EDDIE ALBERT LEFT GREEN ACRES FOR THIS?
The movie not only had quite a cast for its time, but quite a future cast. Tom Skerritt (ALIEN, THE DEAD ZONE, POLTERGEIST II, POISON IVY) plays the hero, Tom Preston who is trying to save his family. He gets advice from Dr. Sam Richards (Eddie Albert: HUSTLE, DREAMSCAPE) who is, no doubt, an expert in something, but hasn't got a clue about anything called The Devil's Rain. Tom's life is falling apart as one family member after the other falls to Jonathon's dubious charms. How does that rat bastard get away with it? In probably one of the cheesiest yet hilarious transformations ever, Jonathon reveals his true self by transforming into THE DEVIL! How he does this is too good to tell so I won't. Suffice it to say that you probably shouldn't have milk in your mouth when ol' Jonathon calls for the devil!
Other past stars or future stars include Keenan Wynn (THE MANIPULATOR, THE MECHANIC, THE INTERNECINE PROJECT, THE MAN WHO WOULD NOT DIE, THE DEMON AND THE MUMMY, ORCA, THE LUCIFER COMPLEX, LASERBLAST, PIRANHA, THE DARK, THE CLONUS HORROR) as the no-nonsense Sheriff Owen. Past her prime (for that time, now she's back in style) Ida Lupino (FOOD OF THE GODS) as Mama Preston. John Travolta (CARRIE, BLOW OUT, FACE/OFF, BATTLEFIELD EARTH), in a bit part as Danny.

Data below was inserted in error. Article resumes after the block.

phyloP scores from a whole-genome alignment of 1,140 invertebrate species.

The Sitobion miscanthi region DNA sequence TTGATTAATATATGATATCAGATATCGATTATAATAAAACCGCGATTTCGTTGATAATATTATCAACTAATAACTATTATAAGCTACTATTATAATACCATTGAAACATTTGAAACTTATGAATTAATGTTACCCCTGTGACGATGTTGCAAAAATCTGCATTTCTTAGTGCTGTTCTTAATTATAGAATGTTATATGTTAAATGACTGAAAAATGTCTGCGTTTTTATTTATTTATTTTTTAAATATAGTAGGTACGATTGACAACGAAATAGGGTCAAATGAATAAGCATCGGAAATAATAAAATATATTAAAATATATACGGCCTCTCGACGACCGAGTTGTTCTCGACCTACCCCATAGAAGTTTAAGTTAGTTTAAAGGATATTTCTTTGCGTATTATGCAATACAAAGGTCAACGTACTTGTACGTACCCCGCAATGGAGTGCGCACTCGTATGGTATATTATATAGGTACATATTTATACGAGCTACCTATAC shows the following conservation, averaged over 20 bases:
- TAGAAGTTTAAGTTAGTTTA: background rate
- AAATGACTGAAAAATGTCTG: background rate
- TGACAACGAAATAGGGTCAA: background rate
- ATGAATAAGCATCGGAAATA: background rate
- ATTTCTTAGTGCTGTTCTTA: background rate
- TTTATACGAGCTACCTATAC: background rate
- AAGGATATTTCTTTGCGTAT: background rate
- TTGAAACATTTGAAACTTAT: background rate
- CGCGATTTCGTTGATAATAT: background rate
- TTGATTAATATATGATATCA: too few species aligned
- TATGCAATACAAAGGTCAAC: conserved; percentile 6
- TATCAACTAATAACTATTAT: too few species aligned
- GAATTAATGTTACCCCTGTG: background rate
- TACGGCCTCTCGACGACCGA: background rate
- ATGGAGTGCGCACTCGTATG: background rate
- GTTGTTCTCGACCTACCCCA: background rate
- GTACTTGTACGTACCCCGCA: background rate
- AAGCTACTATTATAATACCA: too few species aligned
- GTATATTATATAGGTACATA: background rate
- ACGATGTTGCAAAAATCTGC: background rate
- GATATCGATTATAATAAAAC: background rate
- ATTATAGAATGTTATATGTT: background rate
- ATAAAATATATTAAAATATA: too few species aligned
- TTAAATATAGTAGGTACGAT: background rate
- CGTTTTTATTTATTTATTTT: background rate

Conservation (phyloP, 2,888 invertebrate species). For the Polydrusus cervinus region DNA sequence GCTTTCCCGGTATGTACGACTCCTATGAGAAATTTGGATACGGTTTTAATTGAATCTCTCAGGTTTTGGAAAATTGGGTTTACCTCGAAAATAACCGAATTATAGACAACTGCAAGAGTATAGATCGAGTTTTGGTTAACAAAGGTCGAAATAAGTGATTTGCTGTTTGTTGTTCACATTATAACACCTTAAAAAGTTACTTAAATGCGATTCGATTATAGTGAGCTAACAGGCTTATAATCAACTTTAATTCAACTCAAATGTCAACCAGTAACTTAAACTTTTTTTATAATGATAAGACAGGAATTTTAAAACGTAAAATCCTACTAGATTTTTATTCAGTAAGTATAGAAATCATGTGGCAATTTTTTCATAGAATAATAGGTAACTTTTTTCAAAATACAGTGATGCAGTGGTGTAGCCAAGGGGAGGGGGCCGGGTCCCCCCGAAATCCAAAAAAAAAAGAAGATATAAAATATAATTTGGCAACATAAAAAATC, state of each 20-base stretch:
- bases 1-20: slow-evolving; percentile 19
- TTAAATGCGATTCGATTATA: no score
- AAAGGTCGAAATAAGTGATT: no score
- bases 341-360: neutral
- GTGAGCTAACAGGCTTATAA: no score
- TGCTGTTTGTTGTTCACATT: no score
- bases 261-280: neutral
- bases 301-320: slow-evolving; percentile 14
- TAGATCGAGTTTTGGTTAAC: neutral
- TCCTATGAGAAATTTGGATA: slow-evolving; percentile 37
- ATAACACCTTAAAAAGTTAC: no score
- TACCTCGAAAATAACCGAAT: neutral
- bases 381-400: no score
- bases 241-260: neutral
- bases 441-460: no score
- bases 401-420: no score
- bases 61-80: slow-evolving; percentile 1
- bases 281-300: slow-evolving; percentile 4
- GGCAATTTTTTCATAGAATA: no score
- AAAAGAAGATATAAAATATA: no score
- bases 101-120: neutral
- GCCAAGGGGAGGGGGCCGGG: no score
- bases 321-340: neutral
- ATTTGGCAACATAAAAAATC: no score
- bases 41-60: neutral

Also in the film, because he had a cult satanic religion, is Anton LaVey (THE CAR) and his then wife, Diane. As with all movies ol' Anton had some influence in, his presence did nothing to make the movie scarier or anything else. So much for Satanism. Ha! Nyahh! Where's your evil God now, see? Nyahh!
Director Robert Fuerst (AND SOON THE DARKNESS, THE ABOMINABLE DR. PHIBES, DR. PHIBES RISES AGAIN, THE FINAL PROGRAMME), had his best days behind him by 1975. Too bad. Having a lack of story, the film takes its sweet ass time with lots of shots of barren desert, cars driving up a road until they make it to their destination, and so on.
This film is really about -
Ellis Burman (EMPIRE OF THE ANTS, PROPHECY) who did the hot wax make-up effects, coming hot right off of the TV trashy GARGOYLES.
But none of this matters. With three writers who've never made a name for themselves for their writing, and a lot of talent with nowhere to go, this movie was all on make-up artist Burman. Burman gave it a shot, but it just wasn't enough.
It is so unintentionally funny though. Between the long stretches of absolutely nothing happening that is. If I were you, I wouldn't buy it, but I'd definitely watch THE DEVIL'S RAIN!
Three Negative Shriek Girls.